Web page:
Vineyard in winter

We are in the last weeks of winter and soon vineyards will begin their warm weather cycle. They have not been idle the past cold months.

Winter is just as important to the health of a vineyard as warm seasons. Autumn’s gradual tilt away from the sun triggers a response that is equivalent to humans getting sleepy. As temperatures drop further, vines move to a state equivalent to human REM sleep.

The period of rest from late fall through winter is vital to vine health. A slowed metabolism allows vines to stockpile carbohydrates, which will be important when vines transition into spring.

Winter also is the time humans tend to vineyard health. Typically, when the last leaves fall, grape farmers begin pruning—trimming back some of the prior year’s growth and shaping vines for growth and training to structures. Winter pruning also prevents the spread of vine trunk diseases.

Winter gives grape farmers a better opportunity to evaluate vine health. Symptomatic or dead vines are easier to spot on bare vines. Winter cold reduces insects, including those that transmit Pierce’s disease.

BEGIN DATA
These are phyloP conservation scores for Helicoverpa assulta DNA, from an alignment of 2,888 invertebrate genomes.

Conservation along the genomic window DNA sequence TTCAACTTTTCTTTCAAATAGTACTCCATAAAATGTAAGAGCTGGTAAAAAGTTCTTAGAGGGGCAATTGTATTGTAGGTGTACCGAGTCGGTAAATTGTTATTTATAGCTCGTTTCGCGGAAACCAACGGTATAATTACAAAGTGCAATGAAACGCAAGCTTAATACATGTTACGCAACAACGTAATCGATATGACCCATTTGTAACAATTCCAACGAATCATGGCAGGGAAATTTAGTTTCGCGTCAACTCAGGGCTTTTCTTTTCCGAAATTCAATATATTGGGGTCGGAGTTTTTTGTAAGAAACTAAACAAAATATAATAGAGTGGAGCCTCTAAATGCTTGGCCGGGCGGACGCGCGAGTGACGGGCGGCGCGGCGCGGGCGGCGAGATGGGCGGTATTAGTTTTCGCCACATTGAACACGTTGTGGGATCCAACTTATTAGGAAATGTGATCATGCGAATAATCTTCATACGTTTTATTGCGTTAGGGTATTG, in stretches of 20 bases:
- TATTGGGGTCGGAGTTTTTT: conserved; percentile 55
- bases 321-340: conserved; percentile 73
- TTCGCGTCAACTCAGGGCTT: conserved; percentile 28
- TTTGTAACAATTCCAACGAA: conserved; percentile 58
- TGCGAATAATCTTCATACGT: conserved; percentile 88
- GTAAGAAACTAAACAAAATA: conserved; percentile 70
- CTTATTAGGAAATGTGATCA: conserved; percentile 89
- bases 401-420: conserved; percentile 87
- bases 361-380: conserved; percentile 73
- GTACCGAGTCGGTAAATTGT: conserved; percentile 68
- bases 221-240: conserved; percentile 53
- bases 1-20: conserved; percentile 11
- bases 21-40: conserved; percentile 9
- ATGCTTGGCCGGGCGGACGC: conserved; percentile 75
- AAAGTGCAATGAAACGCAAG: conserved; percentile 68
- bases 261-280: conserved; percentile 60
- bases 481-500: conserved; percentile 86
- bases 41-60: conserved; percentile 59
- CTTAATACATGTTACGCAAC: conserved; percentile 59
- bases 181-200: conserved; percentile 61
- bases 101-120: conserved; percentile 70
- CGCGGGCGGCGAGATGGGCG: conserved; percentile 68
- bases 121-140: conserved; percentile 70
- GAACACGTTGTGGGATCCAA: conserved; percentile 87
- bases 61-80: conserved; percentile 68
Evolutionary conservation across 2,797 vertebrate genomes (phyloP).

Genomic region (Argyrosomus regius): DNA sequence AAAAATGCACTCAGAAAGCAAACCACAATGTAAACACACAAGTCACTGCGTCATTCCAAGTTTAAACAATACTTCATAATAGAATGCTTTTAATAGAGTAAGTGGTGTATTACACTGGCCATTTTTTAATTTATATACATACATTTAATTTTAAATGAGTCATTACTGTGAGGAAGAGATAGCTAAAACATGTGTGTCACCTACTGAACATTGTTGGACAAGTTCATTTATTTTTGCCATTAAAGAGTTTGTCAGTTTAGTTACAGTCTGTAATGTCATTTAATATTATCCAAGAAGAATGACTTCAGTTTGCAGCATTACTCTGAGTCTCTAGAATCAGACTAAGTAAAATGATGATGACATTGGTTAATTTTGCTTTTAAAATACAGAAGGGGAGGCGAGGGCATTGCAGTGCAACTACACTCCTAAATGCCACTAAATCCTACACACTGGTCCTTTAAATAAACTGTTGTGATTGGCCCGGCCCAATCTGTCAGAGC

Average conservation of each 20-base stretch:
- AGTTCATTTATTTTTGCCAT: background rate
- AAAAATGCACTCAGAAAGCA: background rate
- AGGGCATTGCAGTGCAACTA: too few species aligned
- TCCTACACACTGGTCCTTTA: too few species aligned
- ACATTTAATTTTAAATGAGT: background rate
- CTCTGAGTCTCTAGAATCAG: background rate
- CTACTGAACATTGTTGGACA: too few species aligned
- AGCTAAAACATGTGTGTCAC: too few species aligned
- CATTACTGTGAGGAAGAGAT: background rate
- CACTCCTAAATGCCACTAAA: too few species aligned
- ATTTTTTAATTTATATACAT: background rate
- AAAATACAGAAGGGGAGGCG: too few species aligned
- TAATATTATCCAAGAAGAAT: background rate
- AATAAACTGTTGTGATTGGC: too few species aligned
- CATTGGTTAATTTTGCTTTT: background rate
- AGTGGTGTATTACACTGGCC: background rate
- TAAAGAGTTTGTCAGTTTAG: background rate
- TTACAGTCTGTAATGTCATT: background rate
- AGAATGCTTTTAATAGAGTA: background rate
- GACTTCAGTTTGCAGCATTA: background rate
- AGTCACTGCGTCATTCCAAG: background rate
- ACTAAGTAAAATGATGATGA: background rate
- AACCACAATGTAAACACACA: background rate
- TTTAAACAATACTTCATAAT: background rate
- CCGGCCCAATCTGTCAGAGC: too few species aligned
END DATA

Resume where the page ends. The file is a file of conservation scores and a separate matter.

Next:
Late fall and winter also is a time when many wine growing regions receive much of their annual precipitation. Some will be rain or snow on the vineyards themselves that will soak into the earth. Some will be snowfall in nearby mountains that will become meltwater used for irrigation.

As the weather warms, wine vines will begin to wake up, ready to produce their magic after a welcomed winter slumber.

Tasting notes:

• Codorníu Clasico Rosado Cava: Delightful, tasty. Red fruits with touches of citrus to add drama to the finish to this bubbly. $9-11 Link to my review

• Domaine Bousquet Chardonnay, Tupungato, Mendoza 2018: Delivers excellent, easy drinking, straightforward chardonnay at very nice QPR (quality-price ratio). $10-13 Link to my review

• Four Vines Winery The Form Chardonnay 2017: Ideal cocktail wine sipped at a soirée of happy women. $18-20 Link to my review

• Symington Quinta da Fonte Souto Branco 2018: Superb fruit, marvelous mouthfeel. Delicious. Round. Smooth. $25 Link to my review

• Black Stallion Estate Winery Sauvignon Blanc, Napa Valley 2019: Excellent example of what Napa can do with grape not immediately identified with Napa. $25-30 Link to my review

• Frescobaldi Pomino Benefizio Riserva 2017: Rich, impressive Tuscan chardonnay from winery with more than 150 years of experience with the variety. $25-34 Link to my review

• Louis M. Martini Cabernet Sauvignon Napa Valley 2016: Powerhouse play with all the bells and whistles you look for in a serious Napa cab. $40 Link to my review

Last round: What did the wine vine say on Saturday, March 20, the first day of spring? What a re-leaf.